Next to him stands Mark “‘Ello guv” Blundell. He would make an excellent pet parrot. “Absolutely Steve” is all he ever seems to say. He would agree if Steve Rider said the world is run by lizards.

Ted Kravitz has his fans, but I don’t see it. He is supposed to be a pitlane reporter, but he seems more like the Correspondent for the Statement of the Obvious. “They’re putting some new tyres on… And, is it? Yes! They’re putting some fuel in as well!” Yes, I can see that Ted.

What’s really worrying is the fact that once or twice this year he has got confused between hard and soft tyres. This is despite the fact that James Allen goes over the tyre rules roughly every five minutes. It beggars belief.

As for James Allen himself, I still don’t like him as a commentator and it appears to be the majority opinion wherever you turn. He has had the job since 2001 now though, so I’m not holding my breath for a change.

He has improved a lot though. Compare two videos — one from 2006, one from 2007. The first is Jenson Button’s first win in Hungary. You can see a glimpse of the desperation of ITV’s bias:

Will the floodgates now open for Jenson Button as they did for Nigel Mansell and Damon Hill before him?

Well I think we all know the answer to that now. But the really scary bit comes after that. He sounds like he physically shits himself as Button crosses the line. Does a Button win make him turn into The Incredible Hulk?

I guess he must have been embarrassed when he watched it back, so he knew to moderate his excitement a bit for the next Button, er, I mean Hamilton win. But he got his timing all wrong and it came out as:

Lewis Hamiltoooon………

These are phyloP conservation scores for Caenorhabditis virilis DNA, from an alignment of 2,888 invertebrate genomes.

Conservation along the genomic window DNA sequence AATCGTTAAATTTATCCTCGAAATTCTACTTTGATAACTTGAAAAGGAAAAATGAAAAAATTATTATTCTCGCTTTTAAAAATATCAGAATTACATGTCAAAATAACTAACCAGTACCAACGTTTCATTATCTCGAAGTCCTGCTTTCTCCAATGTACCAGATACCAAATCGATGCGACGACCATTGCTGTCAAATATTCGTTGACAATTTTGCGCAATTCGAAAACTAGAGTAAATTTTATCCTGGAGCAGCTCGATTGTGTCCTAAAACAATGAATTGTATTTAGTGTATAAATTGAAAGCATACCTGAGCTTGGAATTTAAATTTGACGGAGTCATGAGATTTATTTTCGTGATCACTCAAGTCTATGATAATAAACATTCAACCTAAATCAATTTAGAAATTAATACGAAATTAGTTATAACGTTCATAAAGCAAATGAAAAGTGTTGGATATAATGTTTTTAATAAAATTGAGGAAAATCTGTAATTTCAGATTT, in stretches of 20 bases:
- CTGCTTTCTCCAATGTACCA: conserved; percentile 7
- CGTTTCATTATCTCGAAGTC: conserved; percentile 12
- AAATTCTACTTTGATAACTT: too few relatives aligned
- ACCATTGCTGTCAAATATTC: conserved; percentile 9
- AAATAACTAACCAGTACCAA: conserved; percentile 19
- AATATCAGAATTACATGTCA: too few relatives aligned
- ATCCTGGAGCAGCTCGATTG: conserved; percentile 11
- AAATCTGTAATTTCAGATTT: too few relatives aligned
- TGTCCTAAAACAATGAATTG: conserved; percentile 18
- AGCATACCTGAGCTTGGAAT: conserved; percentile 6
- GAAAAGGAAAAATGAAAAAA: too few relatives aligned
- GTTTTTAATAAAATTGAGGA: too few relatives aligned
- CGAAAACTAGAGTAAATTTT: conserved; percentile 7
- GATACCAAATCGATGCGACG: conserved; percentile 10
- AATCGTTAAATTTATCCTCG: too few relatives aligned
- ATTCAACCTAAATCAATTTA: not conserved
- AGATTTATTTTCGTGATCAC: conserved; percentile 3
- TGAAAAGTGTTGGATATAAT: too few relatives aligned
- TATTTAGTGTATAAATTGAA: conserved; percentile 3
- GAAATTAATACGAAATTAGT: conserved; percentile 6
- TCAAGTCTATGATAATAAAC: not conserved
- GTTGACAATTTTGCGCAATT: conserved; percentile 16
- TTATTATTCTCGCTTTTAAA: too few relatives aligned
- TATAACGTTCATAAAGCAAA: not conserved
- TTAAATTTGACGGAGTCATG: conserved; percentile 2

The video isn’t the real coverage — it’s a loving recreation made by somebody on Grand Prix 4. You need to fast forward to around 3:35.

There are also the usual grumbles about adverts. I see them as a necessary evil, but it is just as well grands prix are broadcast on the radio as well because otherwise we would miss a lot of important events. I hate it when football fans complain about ITV’s adverts, because at least in football the actual action is never missed!

When Lewis Hamilton’s car ground to a halt in Brazil, ITV was showing adverts. A similar pivotal moment was missed under exactly the same circumstances last year, when Michael Schumacher’s engine blew in Japan.

Of course, ITV and the people who make the decision to go to a break cannot be expected to predict the future. But the presence of adverts will always count as a major black mark against ITV’s coverage of Formula 1.

Credit where it’s due though: Martin Brundle. What an excellent commentator he is. Some see him as biased in favour of certain drivers, but I don’t see it myself. He knows, for instance, when his client David Coulthard is in the wrong and says so (for instance, the incident in Australia springs to mind).

Brundle also knows how to praise Lewis Hamilton without completely crawling up his arse. And — most importantly — he never forgets that there are 21 other drivers racing as well.

In sum, though, I am seriously considering just turning the volume down on the television and listening to Radio 5 Live for commentary. I would miss Martin Brundle though. Mind you, at the rate things are going, Martin Brundle might have his accreditation snatched away by the increasingly totalitarian Max Mosley anyway!

BBC Radio 5 Live